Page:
I recently came across an article in the New York Times originally posted on January 30 titled “For some Caregivers, the Trauma Lingers.” It was written by Judith Graham, and it’s about PTSD (post-traumatic stress disorder) in caregivers. Graham says there has been little research on the topic which, she thinks, means it has been overlooked or discounted. She goes on to list some of the typical symptoms of PTSD: flashbacks, feelings of numbness, anxiety, guilt, dread, depression, irritability, apathy, and tension among others.
Life after caregiving is a mixed bag of positive and negative emotions, sometimes all mixed up together. There’s relief that your loved one is no longer suffering and that your long, difficult task is finished, but these same feelings often produce guilt. Sometimes there is a euphoric feeling of freedom, but there also can be a numbness and a sense of purposelessness until you reorient yourself into a new direction that doesn’t include caregiving. My experiences with Mom and Dad were heart-wrenching and difficult, and even though I don’t believe I have experienced anything close to PTSD, I’ve gone through a lot of disturbing emotions. I’ve even had flashbacks of a sort, usually in the form of dreams.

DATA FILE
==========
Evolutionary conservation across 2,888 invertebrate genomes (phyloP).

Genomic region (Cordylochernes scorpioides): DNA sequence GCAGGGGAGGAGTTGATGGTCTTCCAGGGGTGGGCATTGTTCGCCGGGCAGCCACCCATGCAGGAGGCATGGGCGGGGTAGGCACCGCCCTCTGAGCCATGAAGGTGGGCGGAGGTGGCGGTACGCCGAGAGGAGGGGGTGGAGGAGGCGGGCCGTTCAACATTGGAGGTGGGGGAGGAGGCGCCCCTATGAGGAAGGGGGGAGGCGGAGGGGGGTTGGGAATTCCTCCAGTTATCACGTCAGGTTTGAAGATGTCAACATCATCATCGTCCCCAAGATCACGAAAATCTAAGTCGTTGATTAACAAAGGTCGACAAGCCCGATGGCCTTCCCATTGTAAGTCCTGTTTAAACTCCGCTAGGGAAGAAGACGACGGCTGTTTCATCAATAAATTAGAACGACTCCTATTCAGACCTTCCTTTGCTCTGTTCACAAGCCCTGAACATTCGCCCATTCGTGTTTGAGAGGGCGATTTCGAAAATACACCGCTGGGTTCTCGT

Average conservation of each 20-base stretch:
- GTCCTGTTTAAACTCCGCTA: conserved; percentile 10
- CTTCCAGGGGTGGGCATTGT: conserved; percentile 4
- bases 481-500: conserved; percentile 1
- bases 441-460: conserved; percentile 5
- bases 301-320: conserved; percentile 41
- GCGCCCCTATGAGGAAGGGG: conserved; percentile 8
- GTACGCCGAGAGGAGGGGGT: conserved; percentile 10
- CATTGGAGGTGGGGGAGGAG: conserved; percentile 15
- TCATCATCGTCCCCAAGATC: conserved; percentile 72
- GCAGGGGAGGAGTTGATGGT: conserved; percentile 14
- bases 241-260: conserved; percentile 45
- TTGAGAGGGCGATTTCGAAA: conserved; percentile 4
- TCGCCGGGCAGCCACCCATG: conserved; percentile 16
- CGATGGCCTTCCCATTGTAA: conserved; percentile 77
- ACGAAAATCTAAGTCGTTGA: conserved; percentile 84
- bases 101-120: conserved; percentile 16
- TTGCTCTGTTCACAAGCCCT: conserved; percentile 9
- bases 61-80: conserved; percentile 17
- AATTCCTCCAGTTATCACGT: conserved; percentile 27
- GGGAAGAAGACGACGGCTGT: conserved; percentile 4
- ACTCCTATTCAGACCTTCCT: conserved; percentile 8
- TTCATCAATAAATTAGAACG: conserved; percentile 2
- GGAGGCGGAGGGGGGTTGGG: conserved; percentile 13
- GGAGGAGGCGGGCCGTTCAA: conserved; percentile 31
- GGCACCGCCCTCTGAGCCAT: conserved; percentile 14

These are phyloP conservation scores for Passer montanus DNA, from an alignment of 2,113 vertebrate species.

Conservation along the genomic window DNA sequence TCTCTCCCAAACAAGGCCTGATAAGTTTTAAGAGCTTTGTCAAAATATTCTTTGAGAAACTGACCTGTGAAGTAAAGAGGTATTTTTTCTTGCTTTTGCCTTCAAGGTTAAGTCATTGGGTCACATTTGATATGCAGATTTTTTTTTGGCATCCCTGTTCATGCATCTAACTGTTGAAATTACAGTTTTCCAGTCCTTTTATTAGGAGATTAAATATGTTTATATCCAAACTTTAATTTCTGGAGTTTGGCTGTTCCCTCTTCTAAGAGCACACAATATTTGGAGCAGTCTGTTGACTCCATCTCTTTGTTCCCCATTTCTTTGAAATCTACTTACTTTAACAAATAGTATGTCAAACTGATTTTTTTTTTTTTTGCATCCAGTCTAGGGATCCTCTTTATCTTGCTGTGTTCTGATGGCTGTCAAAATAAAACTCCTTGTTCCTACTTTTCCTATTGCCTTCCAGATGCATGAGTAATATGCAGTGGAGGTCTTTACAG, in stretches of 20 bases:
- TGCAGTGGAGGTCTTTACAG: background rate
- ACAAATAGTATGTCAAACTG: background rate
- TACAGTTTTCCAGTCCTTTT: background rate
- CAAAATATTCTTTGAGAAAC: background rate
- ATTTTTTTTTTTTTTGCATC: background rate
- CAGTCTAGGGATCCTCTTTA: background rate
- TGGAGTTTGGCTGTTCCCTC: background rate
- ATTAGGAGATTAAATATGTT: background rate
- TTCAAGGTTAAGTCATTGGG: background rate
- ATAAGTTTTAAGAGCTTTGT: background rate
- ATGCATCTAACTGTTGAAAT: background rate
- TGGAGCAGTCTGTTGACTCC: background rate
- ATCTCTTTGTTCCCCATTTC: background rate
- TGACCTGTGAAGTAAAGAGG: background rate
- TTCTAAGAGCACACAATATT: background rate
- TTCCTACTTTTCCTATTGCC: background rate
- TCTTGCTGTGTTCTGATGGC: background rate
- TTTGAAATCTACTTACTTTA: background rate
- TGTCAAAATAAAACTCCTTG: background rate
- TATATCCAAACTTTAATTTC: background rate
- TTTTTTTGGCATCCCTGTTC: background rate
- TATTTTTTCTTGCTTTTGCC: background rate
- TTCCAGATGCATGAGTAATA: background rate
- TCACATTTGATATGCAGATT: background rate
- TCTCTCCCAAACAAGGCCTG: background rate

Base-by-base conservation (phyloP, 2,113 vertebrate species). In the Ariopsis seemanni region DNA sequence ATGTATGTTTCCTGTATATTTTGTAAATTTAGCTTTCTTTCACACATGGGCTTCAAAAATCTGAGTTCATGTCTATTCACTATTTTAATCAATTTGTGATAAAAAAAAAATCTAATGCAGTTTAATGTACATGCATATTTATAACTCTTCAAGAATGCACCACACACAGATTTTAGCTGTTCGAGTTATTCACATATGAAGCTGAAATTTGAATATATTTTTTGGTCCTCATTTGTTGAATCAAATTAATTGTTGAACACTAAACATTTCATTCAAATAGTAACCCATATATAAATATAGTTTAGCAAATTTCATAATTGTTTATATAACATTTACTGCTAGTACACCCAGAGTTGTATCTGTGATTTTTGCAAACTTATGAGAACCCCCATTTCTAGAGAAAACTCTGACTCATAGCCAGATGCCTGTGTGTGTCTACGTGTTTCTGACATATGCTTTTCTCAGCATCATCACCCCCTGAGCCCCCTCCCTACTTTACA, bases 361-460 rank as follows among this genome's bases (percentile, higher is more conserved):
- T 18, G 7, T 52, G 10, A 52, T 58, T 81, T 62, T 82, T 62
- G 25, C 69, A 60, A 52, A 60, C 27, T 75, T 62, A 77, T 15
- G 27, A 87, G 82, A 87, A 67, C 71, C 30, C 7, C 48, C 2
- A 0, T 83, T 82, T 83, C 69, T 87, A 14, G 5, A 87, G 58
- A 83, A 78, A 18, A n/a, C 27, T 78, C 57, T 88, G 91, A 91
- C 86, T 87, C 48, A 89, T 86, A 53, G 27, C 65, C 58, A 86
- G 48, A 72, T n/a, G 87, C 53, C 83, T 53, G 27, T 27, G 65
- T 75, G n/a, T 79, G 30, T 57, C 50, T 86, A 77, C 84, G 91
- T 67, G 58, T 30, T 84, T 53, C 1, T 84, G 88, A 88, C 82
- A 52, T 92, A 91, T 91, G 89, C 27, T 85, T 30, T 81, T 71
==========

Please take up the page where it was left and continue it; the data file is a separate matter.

Dad’s been gone almost two years, and Mom died almost a year ago, but I’ve been dreaming about them quite a bit lately. Wednesday night, I had a long involved dream about Dad. It started out with me riding behind him on a Vespa-style scooter. That was traumatic enough considering Dad’s driving habits the last few years of his life, but then we got lost. We ended up in a mall-like area with lots of ramps and stairs, and we had to abandon the scooter. The steps were too narrow front to back for the feet of the elderly and the clumsy, and the inevitable happened – Dad took a nose dive. He was alive but incapacitated, and I spent the rest of the dream looking for someone to help me. At some point, I realized I was dreaming, so I sat down and waited to wake up.
In the article, Graham recounts the story of a doctor who sought treatment after a horrific end of life experience with her mother. One of the things that drove her to seek help was terrible nightmares about her mom. My dreams aren’t what I’d call nightmares, but they’re disturbing. I appreciated this article and decided to share it, as Graham says, “so that other caregivers who may have experienced overwhelming emotional reactions that feel like post-traumatic stress realize they are not alone.”